106. Osunkoya BO, Ukaejiofo EO, Ajayi O, et al (1990) Evidence that circulating lymphocytes act as vehicles or viraemia in measles. West Afr J Med 9:35–39PubMedGoogle Scholar
  107. Palosaari H, Parisien JP, Rodriguez JJ, et al (2003) STAT protein interference and suppression of cytokine signal transduction by measles virus V protein. J Virol 77:7635–7644PubMedCrossRefGoogle Scholar
  108. Paraskevakou G, Allen C, Nakamura T, et al (2007) Epidermal growth factor receptor (EGFR)-retargeted measles virus strains effectively target EGFR- or EGFRvIII-expressing gliomas. Mol Ther 15:677–686PubMedGoogle Scholar
  109. Peng KW, Ahmann GJ, Pham L, et al (2001) Systemic therapy of myeloma xenografts by an attenuated measles virus. Blood 98:2002–2007PubMedCrossRefGoogle Scholar
  110. Peng KW, Facteau S, Wegman T, et al (2002a) Intraperitoneal therapy of ovarian cancer using an engineered measles virus. Cancer Res 62:4656–4662Google Scholar
  111. Peng KW, TenEyck CJ, Gallanis E, et al (2002b) Non-invasive in vivo monitoring of trackable viruses expressing soluble marker peptides. Nat Med 8:527–531CrossRefGoogle Scholar
  112. Peng KW, Donovan KA, Schneider U, et al (2003a) Oncolytic measles viruses displaying a single-chain antibody against CD38, a myeloma cell marker. Blood 101:2557–2562CrossRefGoogle Scholar
  113. Peng KW, Frenzke M, Meyers R, et al (2003b) Biodistribution of oncolytic measles virus after intra-peritoneal administration into Ifnar-CD46Ge transgenic mice. Hum Gene Ther 14:1565–1577CrossRefGoogle Scholar
  114. Peng K-W, Holler PD, Orr BA, et al (2004) Targeting membrane fusion to specific peptide/MHC complexes through a high-affinity T-cell receptor. Gene Ther 11:1234–1239PubMedCrossRefGoogle Scholar
  115. Peng KW, Hada EM, Anderson BD, et al (2006) Pharmacokinetics of oncolytic measles virother-apy: eventual equilibrium between virus and tumor in an ovarian cancer xenograft model. Cancer Gene Ther 13:732–738PubMedCrossRefGoogle Scholar
  116. Peng KW, Pham L, Ye H, et al (2008) Organ distribution of gene expression after intravenous infusion of targeted and untargeted lentiviral vectors. Gene Ther 8:1456–1463CrossRefGoogle Scholar
  117. Phuong LK, Allen C, Peng KW, et al (2003) Use of a vaccine strain of measles virus genetically engineered to produce carcinoembryonic antigen as a novel therapeutic agent against glioblas-toma multiforme. Cancer Res 63:2462–2469PubMedGoogle Scholar
  118. Radecke F, Spielhofer P, Schneider H, et al (1995) Rescue of measles viruses from cloned DNA. Embo J 14:5773–5784PubMedGoogle Scholar
  119. Reid T, Galanis E, Abbruzzese J, et al (2002) Hepatic arterial infusion of a replication-selective oncolytic adenovirus (dl1520): phase II viral, immunologic, and clinical endpoints. Cancer Res 62:6070–6079PubMedGoogle Scholar
  120. Riesco-Eizaguirre G, Santisteban P (2006) A perspective view of sodium iodide symporter research and its clinical implications. Eur J Endocrinol 155:495–512PubMedCrossRefGoogle Scholar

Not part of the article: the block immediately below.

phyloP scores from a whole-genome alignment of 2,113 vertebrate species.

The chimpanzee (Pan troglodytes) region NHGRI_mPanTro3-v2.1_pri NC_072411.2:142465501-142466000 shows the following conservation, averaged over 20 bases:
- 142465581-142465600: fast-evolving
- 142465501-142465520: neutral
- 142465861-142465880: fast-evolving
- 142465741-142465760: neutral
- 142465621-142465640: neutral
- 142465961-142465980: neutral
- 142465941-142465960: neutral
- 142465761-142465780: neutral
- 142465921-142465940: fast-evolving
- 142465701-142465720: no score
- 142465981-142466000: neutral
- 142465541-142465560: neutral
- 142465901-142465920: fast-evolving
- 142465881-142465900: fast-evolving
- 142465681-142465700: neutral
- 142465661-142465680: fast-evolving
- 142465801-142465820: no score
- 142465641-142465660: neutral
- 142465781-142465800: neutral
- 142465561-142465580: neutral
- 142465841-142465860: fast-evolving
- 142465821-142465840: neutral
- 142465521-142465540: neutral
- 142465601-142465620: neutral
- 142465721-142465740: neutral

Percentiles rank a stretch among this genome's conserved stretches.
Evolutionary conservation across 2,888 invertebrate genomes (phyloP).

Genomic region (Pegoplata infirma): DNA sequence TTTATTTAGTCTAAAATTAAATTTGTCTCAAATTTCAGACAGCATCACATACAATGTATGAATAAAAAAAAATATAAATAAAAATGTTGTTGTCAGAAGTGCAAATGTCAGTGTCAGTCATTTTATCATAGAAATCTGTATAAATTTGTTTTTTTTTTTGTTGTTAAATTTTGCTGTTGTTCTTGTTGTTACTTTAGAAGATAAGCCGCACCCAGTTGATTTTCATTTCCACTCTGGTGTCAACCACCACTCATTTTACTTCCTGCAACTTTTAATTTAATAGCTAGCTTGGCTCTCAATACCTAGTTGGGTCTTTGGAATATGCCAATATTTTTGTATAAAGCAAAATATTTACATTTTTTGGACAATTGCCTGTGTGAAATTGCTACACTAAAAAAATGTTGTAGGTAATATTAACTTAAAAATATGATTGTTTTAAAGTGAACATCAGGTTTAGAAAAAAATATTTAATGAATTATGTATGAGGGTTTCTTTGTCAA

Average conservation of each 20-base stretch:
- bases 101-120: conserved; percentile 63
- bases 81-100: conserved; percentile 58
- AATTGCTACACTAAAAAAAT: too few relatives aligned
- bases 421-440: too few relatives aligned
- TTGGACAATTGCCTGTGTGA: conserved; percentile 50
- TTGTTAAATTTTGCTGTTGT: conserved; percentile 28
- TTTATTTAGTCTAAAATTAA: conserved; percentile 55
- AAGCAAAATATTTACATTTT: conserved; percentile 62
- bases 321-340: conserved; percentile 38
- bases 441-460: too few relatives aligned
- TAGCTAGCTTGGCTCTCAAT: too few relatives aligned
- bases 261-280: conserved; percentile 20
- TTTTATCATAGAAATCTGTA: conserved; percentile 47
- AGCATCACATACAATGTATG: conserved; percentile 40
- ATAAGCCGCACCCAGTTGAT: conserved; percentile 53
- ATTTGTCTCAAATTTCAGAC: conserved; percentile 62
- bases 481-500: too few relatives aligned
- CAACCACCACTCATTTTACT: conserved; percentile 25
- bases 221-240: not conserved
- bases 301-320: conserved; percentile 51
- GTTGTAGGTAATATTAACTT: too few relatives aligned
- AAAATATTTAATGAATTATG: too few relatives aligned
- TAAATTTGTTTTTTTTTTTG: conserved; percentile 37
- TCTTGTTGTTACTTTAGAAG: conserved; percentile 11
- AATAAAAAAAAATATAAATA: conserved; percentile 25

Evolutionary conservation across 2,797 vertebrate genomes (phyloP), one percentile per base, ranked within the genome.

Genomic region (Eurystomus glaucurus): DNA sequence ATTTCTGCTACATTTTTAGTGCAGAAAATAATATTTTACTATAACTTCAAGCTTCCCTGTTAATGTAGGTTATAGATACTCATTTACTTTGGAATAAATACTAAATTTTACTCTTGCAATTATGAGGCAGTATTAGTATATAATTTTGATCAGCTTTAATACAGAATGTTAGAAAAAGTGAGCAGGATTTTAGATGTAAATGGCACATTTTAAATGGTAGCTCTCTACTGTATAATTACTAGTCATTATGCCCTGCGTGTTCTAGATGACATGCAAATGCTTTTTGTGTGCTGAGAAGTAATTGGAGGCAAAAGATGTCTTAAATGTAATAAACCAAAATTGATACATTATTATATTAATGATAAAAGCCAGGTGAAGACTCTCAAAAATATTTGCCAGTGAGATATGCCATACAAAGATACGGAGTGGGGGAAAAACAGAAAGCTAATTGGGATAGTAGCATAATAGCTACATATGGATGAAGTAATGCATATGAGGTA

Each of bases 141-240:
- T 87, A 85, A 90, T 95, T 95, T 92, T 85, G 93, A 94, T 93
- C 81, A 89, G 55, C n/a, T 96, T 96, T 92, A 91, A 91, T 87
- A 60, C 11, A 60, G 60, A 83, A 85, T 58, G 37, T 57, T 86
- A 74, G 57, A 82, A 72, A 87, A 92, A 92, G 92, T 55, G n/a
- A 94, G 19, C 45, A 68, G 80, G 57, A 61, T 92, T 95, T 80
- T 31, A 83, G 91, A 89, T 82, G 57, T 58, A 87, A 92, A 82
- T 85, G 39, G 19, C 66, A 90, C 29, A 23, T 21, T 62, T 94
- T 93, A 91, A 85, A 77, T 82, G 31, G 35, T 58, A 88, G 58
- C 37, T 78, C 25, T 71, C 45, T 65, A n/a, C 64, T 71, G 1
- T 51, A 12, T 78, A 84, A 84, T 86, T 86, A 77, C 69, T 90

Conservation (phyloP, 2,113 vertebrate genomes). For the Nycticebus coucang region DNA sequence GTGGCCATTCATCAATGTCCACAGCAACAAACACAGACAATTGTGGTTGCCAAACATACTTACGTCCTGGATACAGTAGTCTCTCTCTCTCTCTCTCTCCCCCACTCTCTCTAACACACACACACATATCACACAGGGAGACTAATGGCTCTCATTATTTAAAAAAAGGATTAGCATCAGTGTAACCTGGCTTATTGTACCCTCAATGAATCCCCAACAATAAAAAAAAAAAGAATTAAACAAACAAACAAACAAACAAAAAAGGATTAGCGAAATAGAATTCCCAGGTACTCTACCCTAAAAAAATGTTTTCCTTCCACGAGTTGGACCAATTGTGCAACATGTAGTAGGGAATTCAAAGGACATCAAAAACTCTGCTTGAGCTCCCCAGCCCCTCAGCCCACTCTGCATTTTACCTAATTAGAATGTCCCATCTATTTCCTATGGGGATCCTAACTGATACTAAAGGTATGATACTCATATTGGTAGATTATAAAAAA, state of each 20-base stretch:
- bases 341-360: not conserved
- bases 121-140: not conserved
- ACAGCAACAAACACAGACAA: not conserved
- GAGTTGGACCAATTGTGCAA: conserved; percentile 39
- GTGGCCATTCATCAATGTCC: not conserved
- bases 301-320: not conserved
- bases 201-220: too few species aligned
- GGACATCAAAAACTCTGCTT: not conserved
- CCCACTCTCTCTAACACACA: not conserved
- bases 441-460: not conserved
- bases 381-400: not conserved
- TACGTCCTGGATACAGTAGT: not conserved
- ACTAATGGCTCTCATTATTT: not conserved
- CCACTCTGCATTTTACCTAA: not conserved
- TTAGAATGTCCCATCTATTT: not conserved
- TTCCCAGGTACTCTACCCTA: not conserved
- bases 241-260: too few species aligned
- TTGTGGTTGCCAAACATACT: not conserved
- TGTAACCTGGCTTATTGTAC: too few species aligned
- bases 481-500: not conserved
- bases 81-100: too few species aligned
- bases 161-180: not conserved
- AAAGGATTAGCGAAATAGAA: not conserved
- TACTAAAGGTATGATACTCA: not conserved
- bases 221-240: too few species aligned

121. Riley-Vargas RC, Gill DB, Kemper C, et al (2004) CD46: expanding beyond complement regulation. Trends Immunol 25:496–503PubMedCrossRefGoogle Scholar
  122. Rota JS, Wang ZD, Rota PA, et al (1994) Comparison of sequences of the H, F, and N coding genes of measles virus vaccine strains. Virus Res 31:317–330PubMedCrossRefGoogle Scholar
  123. Russell S (1994) Replicating vectors for cancer therapy: a question of strategy. Semin Cancer Biol 5:437–443PubMedGoogle Scholar
  124. Russell SJ, Peng KW (2007) Viruses as anticancer drugs. Trends Pharmacol Sci 28:326–333PubMedCrossRefGoogle Scholar
  125. Scallan CD, Jiang H, Liu T, et al (2006) Human immunoglobulin inhibits liver transduction by A AV vectors at low AAV2 neutralizing titers in SCID mice. Blood 107:1810–1817PubMedCrossRefGoogle Scholar
  126. Schneider U, Bulloughh F, Vongpunsawad S, et al (2000) Recombinant measles viruses efficiently entering cells through targeted receptors. J Virol 74: 9928–9936PubMedCrossRefGoogle Scholar
  127. Schwarz AJ, Boyer PA, Zirbel LW, et al (1960) Experimental vaccination against measles. I. Tests of live measles and distemper vaccine in monkeys and two human volunteers under laboratory conditions. JAMA 173:861–867Google Scholar
  128. Seya T, Hara T, Matsumoto M, et al (1990) Quantitative analysis of membrane cofactor protein (MCP) of complement. High expression of MCP on human leukemia cell lines, which is down-regulated during cell differentiation. J Immunol 145:238–245PubMedGoogle Scholar
  129. Shaffer JA, Bellini WJ, Rota PA (2003) The C protein of measles virus inhibits the type I inter-feron response. Virology 315:389–397PubMedCrossRefGoogle Scholar
  130. Shen Y, Nemunaitis J (2006)Herpes simplex virus 1 (HSV-1) for cancer treatment. Cancer Gene Ther 13:975–992PubMedCrossRefGoogle Scholar
  131. Shimizu Y, Hasumi K, Okudaira Y, et al (1988) Immunotherapy of advanced gynecologic cancer patients utilizing mumps virus. Cancer Detect Prev 12:487–495PubMedGoogle Scholar
  132. Simpson KL, Jones A, Norman S, et al (1997) Expression of the complement regulatory proteins decay accelerating factor (DAF, CD55), membrane cofactor protein (MCP, CD46) and CD59 in the normal human uterine cervix and in premalignant and malignant cervical disease. Am J Pathol 151:1455–1467PubMedGoogle Scholar
  133. Sinkovics JG, Horvath JC (2000) Newcastle disease virus (NDV): brief history of its oncolytic strains. J Clin Virol 16:1–15PubMedCrossRefGoogle Scholar